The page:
along the riverwalk I thought first 

was a rebroadcast of poetics of resplendent decay

        (the sounding of pueblo) installation

in Betty’s Costumes stripped down to walls

         and cement floors so that when I spill red wine

it becomes an interesting shape as a man in a cape

         and cumberbun helps me mop up with his foot

saying mopper was a job he held before a Ph.D.    

 

Sound began underwater in the river and moved

         to Power Stations 5 & 6 trying to be saved

the lit architectural rendering carried on a litter

         by Mark Mihelich and friend Saturday night

after the band set up and a woman wailed a tune

         amplified as much by the lake between plant

and falls as the P.A. system while children and parents

         wind in a column out of the dark where

diesel generators once stood.                                                                                     

 

Nature and industry combined in a chorus

         not a cacophony but orchestrated in harmony

with signals as trains couple and uncouple in the station —

         what remains strident is the call of geese

after the close of day as they make their way late

         to lakes and ponds that surround downtown

not even the decibel of sound from a highway underpass

         as jarring or loud as their path of migration

along the Arkansas River.                                                                                          

 

 

                                                                               

Kyle Laws' collections include So Bright to Blind (Five Oaks Press, 2015); Wildwood (Lummox Press, 2014); George Sand's Haiti (co-winner of Poetry West's 2013 award); My Visions Are As Real As Your Movies, Joan of Arc Says to Rudolph Valentino (dancing girl press, 2013); Storm Inside the Walls (little books press, 2012); Going into Exile (Abbey Chapbooks, 2012); and Tango (Kings Estate Press). She is editor of Casa de Cinco Hermanas Press and publications director for the Pueblo Poetry Project.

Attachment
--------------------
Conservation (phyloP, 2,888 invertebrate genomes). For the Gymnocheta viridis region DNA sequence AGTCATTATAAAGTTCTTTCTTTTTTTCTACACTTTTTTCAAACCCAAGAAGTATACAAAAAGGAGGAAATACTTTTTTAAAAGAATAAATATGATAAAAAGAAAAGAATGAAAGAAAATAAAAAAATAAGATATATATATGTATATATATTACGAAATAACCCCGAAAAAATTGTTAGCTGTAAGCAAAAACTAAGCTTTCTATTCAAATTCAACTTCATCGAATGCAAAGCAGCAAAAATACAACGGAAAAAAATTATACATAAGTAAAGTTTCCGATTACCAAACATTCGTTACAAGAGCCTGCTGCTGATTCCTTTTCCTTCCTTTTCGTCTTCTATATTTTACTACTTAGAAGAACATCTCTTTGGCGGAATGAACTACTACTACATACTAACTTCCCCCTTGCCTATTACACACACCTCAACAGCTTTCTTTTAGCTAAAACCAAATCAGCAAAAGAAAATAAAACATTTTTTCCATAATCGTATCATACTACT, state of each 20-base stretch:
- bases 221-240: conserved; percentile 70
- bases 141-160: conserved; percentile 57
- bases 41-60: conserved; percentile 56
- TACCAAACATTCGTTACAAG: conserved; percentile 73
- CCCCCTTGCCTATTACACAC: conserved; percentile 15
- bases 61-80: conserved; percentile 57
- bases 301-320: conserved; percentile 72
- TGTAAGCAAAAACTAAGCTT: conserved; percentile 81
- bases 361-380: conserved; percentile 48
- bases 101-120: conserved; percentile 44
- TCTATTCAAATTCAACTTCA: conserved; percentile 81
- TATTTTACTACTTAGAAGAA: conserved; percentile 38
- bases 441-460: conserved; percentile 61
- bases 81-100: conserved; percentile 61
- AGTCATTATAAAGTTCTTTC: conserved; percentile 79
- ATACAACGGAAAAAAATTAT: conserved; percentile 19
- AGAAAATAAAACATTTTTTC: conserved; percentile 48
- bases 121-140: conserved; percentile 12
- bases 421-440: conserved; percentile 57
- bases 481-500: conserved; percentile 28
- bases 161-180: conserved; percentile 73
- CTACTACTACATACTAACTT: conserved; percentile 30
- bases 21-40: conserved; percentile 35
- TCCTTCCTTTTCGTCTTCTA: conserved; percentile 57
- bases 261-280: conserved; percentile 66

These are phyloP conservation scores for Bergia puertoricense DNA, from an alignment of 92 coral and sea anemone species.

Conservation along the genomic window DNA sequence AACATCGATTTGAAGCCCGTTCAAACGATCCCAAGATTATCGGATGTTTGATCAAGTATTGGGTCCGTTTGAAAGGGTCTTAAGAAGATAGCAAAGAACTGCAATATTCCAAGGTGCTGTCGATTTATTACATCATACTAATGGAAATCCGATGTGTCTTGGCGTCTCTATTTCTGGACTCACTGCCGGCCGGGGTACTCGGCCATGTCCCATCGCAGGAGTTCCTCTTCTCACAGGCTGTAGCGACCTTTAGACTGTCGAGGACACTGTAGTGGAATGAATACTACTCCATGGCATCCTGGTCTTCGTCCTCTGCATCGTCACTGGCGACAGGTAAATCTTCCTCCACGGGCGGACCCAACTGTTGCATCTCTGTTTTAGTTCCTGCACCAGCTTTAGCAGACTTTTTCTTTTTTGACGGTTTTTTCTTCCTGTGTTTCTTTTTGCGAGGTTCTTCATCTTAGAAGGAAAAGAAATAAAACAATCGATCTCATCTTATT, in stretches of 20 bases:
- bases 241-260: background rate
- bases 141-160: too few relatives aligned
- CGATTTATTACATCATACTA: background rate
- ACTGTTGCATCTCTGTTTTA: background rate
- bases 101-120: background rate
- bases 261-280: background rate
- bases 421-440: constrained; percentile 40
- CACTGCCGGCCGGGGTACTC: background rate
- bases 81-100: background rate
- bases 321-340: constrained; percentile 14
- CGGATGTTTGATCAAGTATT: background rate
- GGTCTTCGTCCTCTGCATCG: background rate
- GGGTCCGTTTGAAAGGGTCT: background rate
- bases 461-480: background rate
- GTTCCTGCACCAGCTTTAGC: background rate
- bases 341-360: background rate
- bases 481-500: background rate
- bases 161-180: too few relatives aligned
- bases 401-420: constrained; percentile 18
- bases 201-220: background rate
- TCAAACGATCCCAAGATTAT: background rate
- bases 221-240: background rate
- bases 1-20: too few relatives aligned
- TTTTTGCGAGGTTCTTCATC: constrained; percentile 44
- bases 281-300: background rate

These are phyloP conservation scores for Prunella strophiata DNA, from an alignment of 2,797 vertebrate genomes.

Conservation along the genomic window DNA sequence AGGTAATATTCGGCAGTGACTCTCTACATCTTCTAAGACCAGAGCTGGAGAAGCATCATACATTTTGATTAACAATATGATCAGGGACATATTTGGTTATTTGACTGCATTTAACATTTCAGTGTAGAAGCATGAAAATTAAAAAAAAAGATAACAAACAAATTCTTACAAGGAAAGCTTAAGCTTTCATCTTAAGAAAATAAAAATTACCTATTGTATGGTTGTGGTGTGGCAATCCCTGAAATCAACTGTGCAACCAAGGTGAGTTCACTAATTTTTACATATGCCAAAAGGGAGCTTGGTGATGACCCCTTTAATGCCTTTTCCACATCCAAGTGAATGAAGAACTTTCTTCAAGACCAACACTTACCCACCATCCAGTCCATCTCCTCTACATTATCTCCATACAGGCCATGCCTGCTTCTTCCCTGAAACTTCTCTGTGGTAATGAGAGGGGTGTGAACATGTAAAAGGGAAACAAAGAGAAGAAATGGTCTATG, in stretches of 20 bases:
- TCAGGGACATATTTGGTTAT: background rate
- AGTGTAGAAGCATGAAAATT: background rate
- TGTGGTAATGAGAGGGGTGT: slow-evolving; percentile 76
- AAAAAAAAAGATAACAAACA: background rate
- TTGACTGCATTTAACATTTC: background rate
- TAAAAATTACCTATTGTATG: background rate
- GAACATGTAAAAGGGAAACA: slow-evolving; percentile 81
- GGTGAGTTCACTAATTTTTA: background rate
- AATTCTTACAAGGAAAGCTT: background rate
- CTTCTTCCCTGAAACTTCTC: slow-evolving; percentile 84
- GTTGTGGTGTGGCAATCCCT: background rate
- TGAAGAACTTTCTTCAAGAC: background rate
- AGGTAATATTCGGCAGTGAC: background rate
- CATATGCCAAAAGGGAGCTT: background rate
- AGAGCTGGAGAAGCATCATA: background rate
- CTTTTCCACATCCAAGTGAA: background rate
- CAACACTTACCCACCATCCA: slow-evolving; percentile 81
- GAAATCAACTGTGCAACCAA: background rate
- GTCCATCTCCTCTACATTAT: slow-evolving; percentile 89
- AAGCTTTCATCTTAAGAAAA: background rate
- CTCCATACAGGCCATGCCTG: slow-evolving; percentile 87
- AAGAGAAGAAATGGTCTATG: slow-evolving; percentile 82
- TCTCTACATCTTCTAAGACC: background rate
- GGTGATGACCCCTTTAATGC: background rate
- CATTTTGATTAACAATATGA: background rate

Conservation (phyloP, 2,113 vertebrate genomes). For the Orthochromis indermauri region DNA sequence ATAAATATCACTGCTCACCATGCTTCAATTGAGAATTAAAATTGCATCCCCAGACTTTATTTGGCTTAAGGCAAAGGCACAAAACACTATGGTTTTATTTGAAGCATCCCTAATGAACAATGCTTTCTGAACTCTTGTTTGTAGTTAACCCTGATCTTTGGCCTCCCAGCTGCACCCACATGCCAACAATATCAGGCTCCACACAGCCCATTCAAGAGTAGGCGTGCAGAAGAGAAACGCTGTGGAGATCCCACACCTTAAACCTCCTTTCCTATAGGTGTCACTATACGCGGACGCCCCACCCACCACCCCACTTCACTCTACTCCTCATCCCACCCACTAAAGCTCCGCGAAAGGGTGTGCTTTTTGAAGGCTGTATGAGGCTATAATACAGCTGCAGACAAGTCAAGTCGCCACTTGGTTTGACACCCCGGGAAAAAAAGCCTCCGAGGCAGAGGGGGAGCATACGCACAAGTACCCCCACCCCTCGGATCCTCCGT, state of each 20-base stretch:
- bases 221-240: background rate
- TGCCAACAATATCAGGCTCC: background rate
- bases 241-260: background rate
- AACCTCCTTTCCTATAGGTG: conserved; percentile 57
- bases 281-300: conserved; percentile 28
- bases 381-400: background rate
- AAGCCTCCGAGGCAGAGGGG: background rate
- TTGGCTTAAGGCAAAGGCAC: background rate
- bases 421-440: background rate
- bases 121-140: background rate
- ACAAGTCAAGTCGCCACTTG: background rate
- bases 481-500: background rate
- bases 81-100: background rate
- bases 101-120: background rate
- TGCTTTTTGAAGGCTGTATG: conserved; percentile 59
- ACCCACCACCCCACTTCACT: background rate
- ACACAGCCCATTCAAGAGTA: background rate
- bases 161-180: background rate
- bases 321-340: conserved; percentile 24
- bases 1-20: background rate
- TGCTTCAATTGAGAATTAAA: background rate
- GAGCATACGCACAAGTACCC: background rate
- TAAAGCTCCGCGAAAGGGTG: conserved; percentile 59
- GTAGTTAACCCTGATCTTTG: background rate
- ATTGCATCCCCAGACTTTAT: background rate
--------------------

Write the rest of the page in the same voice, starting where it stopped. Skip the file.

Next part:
POEM BY ERIC PAUL SCHAFFER

 

 

 

 

 

 

Ode to a Mosquito

 

 

            me ke aloha pumehana

 

 

Hail to thee, lithe sucker!  Mosquito, you are the human totem

for the new millennium.  (Dare I say, last millennium?  Perish

the thought!)  Yours are our worst favorite and familiar features.

 

You blew into the islands with us on the west wind.  We carried

            you here in barrels with the wonders of a world we stole,

cash, cannons, cars, and big bombs to crack the islands and salt

 

the springs to our cosmopolitan taste.  You are worldly, human-

wise, and your facts are itchy points, red and raised on every face.

 

            Truly, you are the sleek, slick, sexy vampire of the spirit.

You are like we are.  You suck blood.  You disseminate disease.

Your injection is our dejection.  Your whine pierces our sleep.

 

You seek heat and prey upon all the breathing who burn with life,

and you strike them where they lie.  Your hunger knows no end.

 

You breed in stagnant places.  You hunt your hot, red food through

dark miles.  You add insult to injury, for you steal blood and shit

beneath the skin before departing.  You leave an itch and a welt

 

when you fly, your belly bulging.  You are the grand colonizer,

an explorer, a bug of discovery, the Columbus of insects.  Native

 

nowhere, you colonize the world.  You sing your constant song

beyond the web of wire in balmy darkness above my head.  If truth

is beauty, and beauty truth, your whine magnifies each passing year.

 

 

Eric Paul Schaffer is the author of six books of poetry, including A Million-Dollar Bill (2016), Lāhaina Noon (2005), Living at the Monastery, Working in the Kitchen (2001), and Portable Planet (2000).